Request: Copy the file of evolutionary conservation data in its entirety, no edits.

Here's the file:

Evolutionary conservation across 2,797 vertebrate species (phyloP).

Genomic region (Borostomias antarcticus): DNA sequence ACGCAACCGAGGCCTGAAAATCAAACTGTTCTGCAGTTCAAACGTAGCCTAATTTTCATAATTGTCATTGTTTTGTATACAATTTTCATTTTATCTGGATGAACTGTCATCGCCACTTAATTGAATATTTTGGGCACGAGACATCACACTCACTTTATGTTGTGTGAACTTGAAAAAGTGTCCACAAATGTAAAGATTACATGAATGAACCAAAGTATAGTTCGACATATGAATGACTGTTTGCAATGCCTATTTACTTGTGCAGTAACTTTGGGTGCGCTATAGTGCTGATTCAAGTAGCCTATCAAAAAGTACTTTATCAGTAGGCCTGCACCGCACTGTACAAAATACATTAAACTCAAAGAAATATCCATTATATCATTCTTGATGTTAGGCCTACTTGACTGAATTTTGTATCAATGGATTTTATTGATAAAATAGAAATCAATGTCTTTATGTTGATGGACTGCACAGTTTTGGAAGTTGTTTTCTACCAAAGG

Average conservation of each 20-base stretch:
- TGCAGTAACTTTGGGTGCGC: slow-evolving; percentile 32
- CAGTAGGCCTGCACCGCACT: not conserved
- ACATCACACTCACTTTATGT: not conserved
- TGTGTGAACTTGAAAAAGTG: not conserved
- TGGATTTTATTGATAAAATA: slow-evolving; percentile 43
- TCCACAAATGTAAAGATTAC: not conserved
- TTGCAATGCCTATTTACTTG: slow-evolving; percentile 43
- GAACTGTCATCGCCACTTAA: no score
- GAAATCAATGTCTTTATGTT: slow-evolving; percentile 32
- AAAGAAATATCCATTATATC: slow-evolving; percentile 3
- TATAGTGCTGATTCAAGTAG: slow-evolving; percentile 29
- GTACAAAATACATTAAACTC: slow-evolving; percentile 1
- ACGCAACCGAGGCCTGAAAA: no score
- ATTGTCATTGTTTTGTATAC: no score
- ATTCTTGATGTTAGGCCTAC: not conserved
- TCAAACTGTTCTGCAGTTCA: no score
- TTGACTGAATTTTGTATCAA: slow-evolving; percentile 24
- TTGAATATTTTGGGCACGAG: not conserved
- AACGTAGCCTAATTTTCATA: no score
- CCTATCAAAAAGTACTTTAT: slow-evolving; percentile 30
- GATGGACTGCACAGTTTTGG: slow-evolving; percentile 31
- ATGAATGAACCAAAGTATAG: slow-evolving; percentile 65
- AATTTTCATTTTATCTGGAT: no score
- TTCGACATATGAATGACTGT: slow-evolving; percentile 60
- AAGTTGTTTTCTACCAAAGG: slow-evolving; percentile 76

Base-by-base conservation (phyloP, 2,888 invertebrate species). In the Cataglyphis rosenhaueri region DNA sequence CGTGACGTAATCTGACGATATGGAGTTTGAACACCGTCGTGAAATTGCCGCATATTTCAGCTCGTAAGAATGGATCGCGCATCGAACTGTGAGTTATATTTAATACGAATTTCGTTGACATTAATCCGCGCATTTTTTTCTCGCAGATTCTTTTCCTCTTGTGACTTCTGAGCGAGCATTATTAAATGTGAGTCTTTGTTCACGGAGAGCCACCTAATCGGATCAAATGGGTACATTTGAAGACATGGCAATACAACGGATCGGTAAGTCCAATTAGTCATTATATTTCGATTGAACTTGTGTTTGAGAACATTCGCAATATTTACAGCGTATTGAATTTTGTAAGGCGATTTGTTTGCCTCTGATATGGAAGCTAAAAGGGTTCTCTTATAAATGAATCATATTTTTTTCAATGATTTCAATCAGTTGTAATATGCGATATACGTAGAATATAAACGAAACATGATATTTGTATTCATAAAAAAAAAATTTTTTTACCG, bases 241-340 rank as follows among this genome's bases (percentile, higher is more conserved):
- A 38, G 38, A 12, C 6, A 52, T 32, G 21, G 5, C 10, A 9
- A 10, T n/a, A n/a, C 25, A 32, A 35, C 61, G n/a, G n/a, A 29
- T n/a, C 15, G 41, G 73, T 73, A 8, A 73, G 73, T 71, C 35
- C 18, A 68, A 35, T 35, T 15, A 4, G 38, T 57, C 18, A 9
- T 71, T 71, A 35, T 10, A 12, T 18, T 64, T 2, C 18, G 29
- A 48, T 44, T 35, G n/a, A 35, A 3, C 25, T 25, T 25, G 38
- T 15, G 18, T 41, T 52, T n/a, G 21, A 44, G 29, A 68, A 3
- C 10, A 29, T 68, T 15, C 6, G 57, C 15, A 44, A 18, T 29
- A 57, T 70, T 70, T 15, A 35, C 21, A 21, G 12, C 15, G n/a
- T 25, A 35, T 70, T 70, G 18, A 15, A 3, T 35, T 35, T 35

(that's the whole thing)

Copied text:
Evolutionary conservation across 2,797 vertebrate species (phyloP).

Genomic region (Borostomias antarcticus): DNA sequence ACGCAACCGAGGCCTGAAAATCAAACTGTTCTGCAGTTCAAACGTAGCCTAATTTTCATAATTGTCATTGTTTTGTATACAATTTTCATTTTATCTGGATGAACTGTCATCGCCACTTAATTGAATATTTTGGGCACGAGACATCACACTCACTTTATGTTGTGTGAACTTGAAAAAGTGTCCACAAATGTAAAGATTACATGAATGAACCAAAGTATAGTTCGACATATGAATGACTGTTTGCAATGCCTATTTACTTGTGCAGTAACTTTGGGTGCGCTATAGTGCTGATTCAAGTAGCCTATCAAAAAGTACTTTATCAGTAGGCCTGCACCGCACTGTACAAAATACATTAAACTCAAAGAAATATCCATTATATCATTCTTGATGTTAGGCCTACTTGACTGAATTTTGTATCAATGGATTTTATTGATAAAATAGAAATCAATGTCTTTATGTTGATGGACTGCACAGTTTTGGAAGTTGTTTTCTACCAAAGG

Average conservation of each 20-base stretch:
- TGCAGTAACTTTGGGTGCGC: slow-evolving; percentile 32
- CAGTAGGCCTGCACCGCACT: not conserved
- ACATCACACTCACTTTATGT: not conserved
- TGTGTGAACTTGAAAAAGTG: not conserved
- TGGATTTTATTGATAAAATA: slow-evolving; percentile 43
- TCCACAAATGTAAAGATTAC: not conserved
- TTGCAATGCCTATTTACTTG: slow-evolving; percentile 43
- GAACTGTCATCGCCACTTAA: no score
- GAAATCAATGTCTTTATGTT: slow-evolving; percentile 32
- AAAGAAATATCCATTATATC: slow-evolving; percentile 3
- TATAGTGCTGATTCAAGTAG: slow-evolving; percentile 29
- GTACAAAATACATTAAACTC: slow-evolving; percentile 1
- ACGCAACCGAGGCCTGAAAA: no score
- ATTGTCATTGTTTTGTATAC: no score
- ATTCTTGATGTTAGGCCTAC: not conserved
- TCAAACTGTTCTGCAGTTCA: no score
- TTGACTGAATTTTGTATCAA: slow-evolving; percentile 24
- TTGAATATTTTGGGCACGAG: not conserved
- AACGTAGCCTAATTTTCATA: no score
- CCTATCAAAAAGTACTTTAT: slow-evolving; percentile 30
- GATGGACTGCACAGTTTTGG: slow-evolving; percentile 31
- ATGAATGAACCAAAGTATAG: slow-evolving; percentile 65
- AATTTTCATTTTATCTGGAT: no score
- TTCGACATATGAATGACTGT: slow-evolving; percentile 60
- AAGTTGTTTTCTACCAAAGG: slow-evolving; percentile 76

Base-by-base conservation (phyloP, 2,888 invertebrate species). In the Cataglyphis rosenhaueri region DNA sequence CGTGACGTAATCTGACGATATGGAGTTTGAACACCGTCGTGAAATTGCCGCATATTTCAGCTCGTAAGAATGGATCGCGCATCGAACTGTGAGTTATATTTAATACGAATTTCGTTGACATTAATCCGCGCATTTTTTTCTCGCAGATTCTTTTCCTCTTGTGACTTCTGAGCGAGCATTATTAAATGTGAGTCTTTGTTCACGGAGAGCCACCTAATCGGATCAAATGGGTACATTTGAAGACATGGCAATACAACGGATCGGTAAGTCCAATTAGTCATTATATTTCGATTGAACTTGTGTTTGAGAACATTCGCAATATTTACAGCGTATTGAATTTTGTAAGGCGATTTGTTTGCCTCTGATATGGAAGCTAAAAGGGTTCTCTTATAAATGAATCATATTTTTTTCAATGATTTCAATCAGTTGTAATATGCGATATACGTAGAATATAAACGAAACATGATATTTGTATTCATAAAAAAAAAATTTTTTTACCG, bases 241-340 rank as follows among this genome's bases (percentile, higher is more conserved):
- A 38, G 38, A 12, C 6, A 52, T 32, G 21, G 5, C 10, A 9
- A 10, T n/a, A n/a, C 25, A 32, A 35, C 61, G n/a, G n/a, A 29
- T n/a, C 15, G 41, G 73, T 73, A 8, A 73, G 73, T 71, C 35
- C 18, A 68, A 35, T 35, T 15, A 4, G 38, T 57, C 18, A 9
- T 71, T 71, A 35, T 10, A 12, T 18, T 64, T 2, C 18, G 29
- A 48, T 44, T 35, G n/a, A 35, A 3, C 25, T 25, T 25, G 38
- T 15, G 18, T 41, T 52, T n/a, G 21, A 44, G 29, A 68, A 3
- C 10, A 29, T 68, T 15, C 6, G 57, C 15, A 44, A 18, T 29
- A 57, T 70, T 70, T 15, A 35, C 21, A 21, G 12, C 15, G n/a
- T 25, A 35, T 70, T 70, G 18, A 15, A 3, T 35, T 35, T 35